Following on from last week’s look at some of the retail technology success stories of 2015, this week we look to the future, at some of the retail trends which will be shaping the customer experience in 2016 – where the buzzwords for smoother retail experiences appear to be personalisation and customer convenience.
Automating back-end processes
Some of the most exciting innovations in retail experience at the moment are actually the ones which are hidden from view:. Speaking to Retail Week; president and global chief retail officer at marketing agency Cheil Worldwide, Simon Hathaway suggested that automisation and robotic interactions are the way forward:
“The buzz phrase is robotic process automisation (RPA). It is starting to be adopted by some retailers as it helps to both take out cost and improve efficiency.”
During 2016, Hathaway expects to see an upward trend in RPA being used to link and power a range of processes which usually operate on a standalone basis, separate from each other. He envisages that this will enable retailers to get all of their back-end systems to integrate seamlessly – improving both ease of use and efficiency. These processes include; digital customer services, supply chain processes, returns and customer refunds. By streamlining these processes, retailers can also improve customer personalisation which – as we have discussed on the blog before – is one of the key areas for improved customer satisfaction.
One retailer leading the way with their RPA is clothing brand, ‘The North Face’ who have integrated their systems to create an online recommendation engine for customers. This tool uses natural language processing to help users to refine or determine product selections by asking them questions about their context for use, before suggesting suitable products.
As already mentioned – personalisation continues to be an important factor in boosting retail. By filtering out the mundane aspects of a transaction and keeping customers in the flow of their retail experience, their satisfaction can be dramatically enhanced.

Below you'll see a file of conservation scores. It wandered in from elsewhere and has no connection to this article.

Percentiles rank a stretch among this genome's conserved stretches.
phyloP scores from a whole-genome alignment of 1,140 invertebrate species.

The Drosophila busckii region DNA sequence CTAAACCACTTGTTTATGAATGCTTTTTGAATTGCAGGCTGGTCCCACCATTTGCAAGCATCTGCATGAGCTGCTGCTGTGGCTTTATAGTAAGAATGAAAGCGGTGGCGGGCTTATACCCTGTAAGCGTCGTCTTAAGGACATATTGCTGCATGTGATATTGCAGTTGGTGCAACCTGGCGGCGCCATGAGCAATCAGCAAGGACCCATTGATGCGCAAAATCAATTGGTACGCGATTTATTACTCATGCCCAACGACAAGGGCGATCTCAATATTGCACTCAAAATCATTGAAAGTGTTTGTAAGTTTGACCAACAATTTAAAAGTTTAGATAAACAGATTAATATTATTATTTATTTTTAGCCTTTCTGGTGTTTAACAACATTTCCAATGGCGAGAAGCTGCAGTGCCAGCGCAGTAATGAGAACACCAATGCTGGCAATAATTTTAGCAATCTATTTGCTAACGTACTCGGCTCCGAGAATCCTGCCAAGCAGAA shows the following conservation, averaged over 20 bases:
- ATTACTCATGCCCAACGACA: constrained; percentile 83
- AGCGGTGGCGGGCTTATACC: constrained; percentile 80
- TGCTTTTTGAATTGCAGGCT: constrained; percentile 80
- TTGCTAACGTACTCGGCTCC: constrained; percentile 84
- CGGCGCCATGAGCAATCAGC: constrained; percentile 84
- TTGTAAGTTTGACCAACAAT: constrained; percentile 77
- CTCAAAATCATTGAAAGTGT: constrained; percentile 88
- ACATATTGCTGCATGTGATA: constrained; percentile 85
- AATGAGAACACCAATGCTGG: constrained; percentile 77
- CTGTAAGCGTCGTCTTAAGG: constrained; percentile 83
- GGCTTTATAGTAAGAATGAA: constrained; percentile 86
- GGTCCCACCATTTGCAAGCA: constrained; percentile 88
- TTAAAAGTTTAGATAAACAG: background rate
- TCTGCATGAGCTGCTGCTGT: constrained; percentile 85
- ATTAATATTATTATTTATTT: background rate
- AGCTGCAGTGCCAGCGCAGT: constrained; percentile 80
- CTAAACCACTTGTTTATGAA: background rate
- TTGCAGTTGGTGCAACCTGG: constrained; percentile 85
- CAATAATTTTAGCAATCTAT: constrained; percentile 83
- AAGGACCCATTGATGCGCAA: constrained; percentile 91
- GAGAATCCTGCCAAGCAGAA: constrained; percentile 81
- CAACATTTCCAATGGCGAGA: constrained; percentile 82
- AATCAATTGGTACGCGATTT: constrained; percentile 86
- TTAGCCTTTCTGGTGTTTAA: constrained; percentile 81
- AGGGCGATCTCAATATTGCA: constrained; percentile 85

Some good examples of filtering out the mundane include the use of RFID technology at Westfield Shopping Centre in London, where shoppers do not need to worry about the hassle of getting a parking ticket or paying for one when they leave as the RFID debits the money directly from their account.
Similarly, JetBlue airline’s automated check-in and Starbucks’ Order and Pay app are two more great examples of tech being used to smooth the retail process and enhance customer experience by filtering out the mundane aspects of a retail experience and enabling customers to focus on the more pleasurable aspects of each transaction.
Contextual retail experiences
By anticipating what individual customers might want at a specific time and place, retailers are also finding real value in creating more context-driven services. Again using personalisation to target distinctive requirements.
For example, US retail giant Walmart have developed an iPhone app, which offers store-specific in-store product searches, interactive maps and promotional information, prompted by the user’s location information when they are in a particular branch of the store – this service is not only contextual, but also personalised to the needs of each individual shopper.
Shopping trolleys with mobile phone holders
First introduced in South Korean supermarket chain E-Mart, Hathaway predicts that we will start to see this innovation appearing closer to home this year. Although it may seem pretty ‘lo-fi’ alongside some of the other innovations predicted for 2016, the anticipated success of this new addition is driven by it’s simplicity.
E-Mart introduced the mobile phone holders or ‘cradles’ to make it easier for customers to use their contextual shopping app in-store, by directing shoppers to promotional ‘hotspots.’ But the appeal of being able to look at your phone, hands-free will surely make the cradles a must-have in UK stores with or without an app, as the ‘big four’ UK supermarkets continue to fight it out with the discounters to give the best retail experience to their customers.